Tuesday, July 27, 2010

Guest Post: Fire Station 26

A little while ago, Zack Miklowski, a firefighter with an interest in historic preservation, brought the case of Fire Station 26 to my attention. He had a great collection of photos, both historic and contemporary, to illustrate the story. He has the background to tell this story better than I can. I asked him to write a guest post on the subject, which he graciously agreed to do.

The city of Cleveland plans to replace an old historical firehouse in 2012. The City of Cleveland 2008 Capital improvement plan, page 30 states that Fire Station 26 is to be replaced in 2012 at a cost of $3,650,000. This historic structure deserves to be a historic landmark and remain a Firehouse.

Station 26 was established May 1st 1898 at 7818 Kinsman, corner of East 79th Street (then East Madison Avenue) The station was built by the Kinsman Street Improvement Association for the surrounding Hungarian neighborhood. The City of Cleveland agreed to provide firefighters, and apparatus to man the station after the community had it built. It was a state of the art facility for its time. The 1897 History of the Cleveland Fire Department states "Work has commenced on the new Kinsman Street Fire Station, Which, when finished will be one of the most complete and modern buildings in the city." The Plain Dealer, Wednesday March 9th, 1898 reported, "The new station is an exceptionally fine structure of its kind, built of brick, with stone trimmings, with two stories and a large attic and a tower of particularly artistic design." It was built with glazed yellow bricks with contrasting stone in a Middle Victorian Stone Style.

The Station has two arched bay doors, for the steamer and for the hose cart. This is an improvement on single bay door design where two apparatus use the same door.

The steamer was a coal fired pump.

The hose cart would follow with all the hose needed to fight fires. In 1898 both apparatus were horse drawn.

In the rear of the station was the stable with a hayloft above. This hayloft has been used for many things since 1898. It was a locker room, the original firefighters credit union, and now a kitchen. The second floor of the station has the bathroom, officer room, and dormitory. The Original Georgia pine woodwork and wainscoting is intact.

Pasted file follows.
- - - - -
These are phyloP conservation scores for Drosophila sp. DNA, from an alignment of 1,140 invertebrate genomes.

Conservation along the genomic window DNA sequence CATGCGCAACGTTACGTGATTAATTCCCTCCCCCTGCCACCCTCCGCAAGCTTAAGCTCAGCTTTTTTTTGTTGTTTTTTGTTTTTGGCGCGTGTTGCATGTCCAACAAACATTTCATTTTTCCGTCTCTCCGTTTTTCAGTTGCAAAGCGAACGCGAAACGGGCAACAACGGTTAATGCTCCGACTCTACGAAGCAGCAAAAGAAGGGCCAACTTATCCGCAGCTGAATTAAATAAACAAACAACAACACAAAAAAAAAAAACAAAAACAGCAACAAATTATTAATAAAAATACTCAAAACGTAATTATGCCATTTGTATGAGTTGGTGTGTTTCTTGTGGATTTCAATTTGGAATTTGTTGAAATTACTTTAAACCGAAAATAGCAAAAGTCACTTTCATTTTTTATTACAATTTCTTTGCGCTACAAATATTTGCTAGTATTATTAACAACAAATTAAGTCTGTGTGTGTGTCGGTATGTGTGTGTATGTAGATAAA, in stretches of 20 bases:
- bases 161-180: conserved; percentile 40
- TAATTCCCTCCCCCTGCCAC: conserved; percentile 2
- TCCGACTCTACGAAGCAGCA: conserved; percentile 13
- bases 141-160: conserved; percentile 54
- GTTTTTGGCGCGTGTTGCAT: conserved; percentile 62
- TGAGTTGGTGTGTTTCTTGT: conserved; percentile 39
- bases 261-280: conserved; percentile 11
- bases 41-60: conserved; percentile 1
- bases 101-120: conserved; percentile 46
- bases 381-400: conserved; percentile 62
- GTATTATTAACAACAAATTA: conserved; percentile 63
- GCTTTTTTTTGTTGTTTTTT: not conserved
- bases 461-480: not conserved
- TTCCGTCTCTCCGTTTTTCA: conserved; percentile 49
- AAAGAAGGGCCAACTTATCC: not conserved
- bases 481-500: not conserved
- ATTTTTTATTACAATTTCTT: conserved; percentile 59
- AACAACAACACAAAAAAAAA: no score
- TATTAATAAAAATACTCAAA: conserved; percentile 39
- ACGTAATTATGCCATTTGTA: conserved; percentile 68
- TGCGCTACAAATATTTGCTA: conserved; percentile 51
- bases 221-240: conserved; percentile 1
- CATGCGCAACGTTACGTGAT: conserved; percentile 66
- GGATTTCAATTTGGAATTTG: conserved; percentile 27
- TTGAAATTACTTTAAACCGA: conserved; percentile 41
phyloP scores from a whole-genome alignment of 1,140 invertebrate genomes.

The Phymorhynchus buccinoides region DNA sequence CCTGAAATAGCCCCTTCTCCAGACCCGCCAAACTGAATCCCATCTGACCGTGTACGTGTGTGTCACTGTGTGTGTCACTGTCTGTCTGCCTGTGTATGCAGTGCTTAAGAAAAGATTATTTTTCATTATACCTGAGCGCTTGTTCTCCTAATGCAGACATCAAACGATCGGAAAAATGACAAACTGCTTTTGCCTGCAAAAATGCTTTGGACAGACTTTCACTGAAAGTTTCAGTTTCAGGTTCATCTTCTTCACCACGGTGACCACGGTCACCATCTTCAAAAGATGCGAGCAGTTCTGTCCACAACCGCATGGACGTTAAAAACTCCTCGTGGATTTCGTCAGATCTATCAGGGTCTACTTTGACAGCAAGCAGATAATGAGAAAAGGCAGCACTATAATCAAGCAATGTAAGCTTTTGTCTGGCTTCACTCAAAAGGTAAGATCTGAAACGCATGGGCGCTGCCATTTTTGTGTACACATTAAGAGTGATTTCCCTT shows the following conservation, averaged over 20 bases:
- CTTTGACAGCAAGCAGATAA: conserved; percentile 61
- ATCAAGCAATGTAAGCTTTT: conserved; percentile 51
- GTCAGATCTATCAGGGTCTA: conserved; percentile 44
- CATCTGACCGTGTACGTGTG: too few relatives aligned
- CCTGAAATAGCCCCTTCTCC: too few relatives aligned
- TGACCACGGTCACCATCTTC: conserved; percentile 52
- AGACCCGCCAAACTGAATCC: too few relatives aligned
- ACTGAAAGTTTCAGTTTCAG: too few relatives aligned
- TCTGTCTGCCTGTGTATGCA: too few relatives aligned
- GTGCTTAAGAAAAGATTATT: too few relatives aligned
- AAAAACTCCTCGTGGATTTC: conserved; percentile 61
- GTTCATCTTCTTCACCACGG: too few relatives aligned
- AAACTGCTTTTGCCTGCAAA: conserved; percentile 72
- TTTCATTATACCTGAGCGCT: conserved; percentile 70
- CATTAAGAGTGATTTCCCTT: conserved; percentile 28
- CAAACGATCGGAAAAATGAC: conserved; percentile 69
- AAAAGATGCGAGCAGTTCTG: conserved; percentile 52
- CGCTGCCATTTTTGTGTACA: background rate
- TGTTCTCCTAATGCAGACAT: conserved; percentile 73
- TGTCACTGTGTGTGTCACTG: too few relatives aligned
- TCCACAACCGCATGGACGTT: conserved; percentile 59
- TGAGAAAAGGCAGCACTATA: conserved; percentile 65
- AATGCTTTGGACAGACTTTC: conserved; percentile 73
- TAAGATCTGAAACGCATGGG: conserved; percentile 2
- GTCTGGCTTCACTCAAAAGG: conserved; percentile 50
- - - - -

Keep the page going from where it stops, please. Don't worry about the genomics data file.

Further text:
The original wood stairway is intact.

The Dormitory has a fire pole that leads to the center of the station, which was between the two apparatus. The apparatus bay has a cherry wood ceiling and traditional white enamel brick walls. Gaslights hung from the ceiling in 1898.

Originally there was a circular radiator, which was a impromptu meeting place to warm up after cold weather fires.

In the front center of the bay is the watch desk.

The original game well telegraph system is still there with cherry woodwork surrounding.

The original windows have been bricked over and the banisters that surrounded it have been removed.

In the original plans a 3-story watchtower was to be built. This tower would have had a firefighter lookout to watch for smoke. This tower was abandoned due to the telegraph system. A illustration of how it may have looked has been included. From the Cleveland Plain Dealer, Wednesday, March 9th, 1898.

In the attic the original hole for a Fire pole from the 3rd floor to the 2nd floor was found and covered up.

This is the oldest continuously open fire station in the city of Cleveland. (Photo 21,22). Although this station is no longer a modern building as stated in the History of the Cleveland Fire Department, this station is in good shape after 112 years. This Fire Home should be saved, and not lost. If the city replaces it will most likely be left to rot away like so many other historic structures.


  1. The writer's passion for the fire station jumps off the page (screen)--I hope this is a new turn for C.A.H.. Wonderful job, Zack!

  2. Great Article and agree with above comment!

  3. We welcome proposals for guest posts by individuals who know their respective subjects as well as Mr. Miklowski and who have the visual materials to compose a compelling post.

    If you have an idea that you'd like to do for a guest post, email clevelandareahistory@gmail.com

  4. Am surprised that you have to struggle so much as we do here to preserve the historic structures and landscape....Its so amazing that one person has documented and saved all the details....Deserves a strong campaign to save this one....from the impersonal glass and steel buildings that have both high embodied materials and operational cost....Akshay Kaul..India

  5. This is a beautiful building, I have the pleasure of driving past it often. Well worth preserving!

  6. I recently came across your blog and have been reading along. I thought I would leave my first comment. I don’t know what to say except that I have enjoyed reading. Nice blog, I will keep visiting this blog very often.

  7. I am trying to find any information about a fenced off abandoned brick buildingand what it was once used as.... I used to see this building on the east side of cleveland. It has white figures of snakes and monkeys and skulls carved on the side and up on top of the chimney...I have a few good photos of these carving . Any1 with info or who would like to see the photos plz find me on my facebook/Tina Nottellin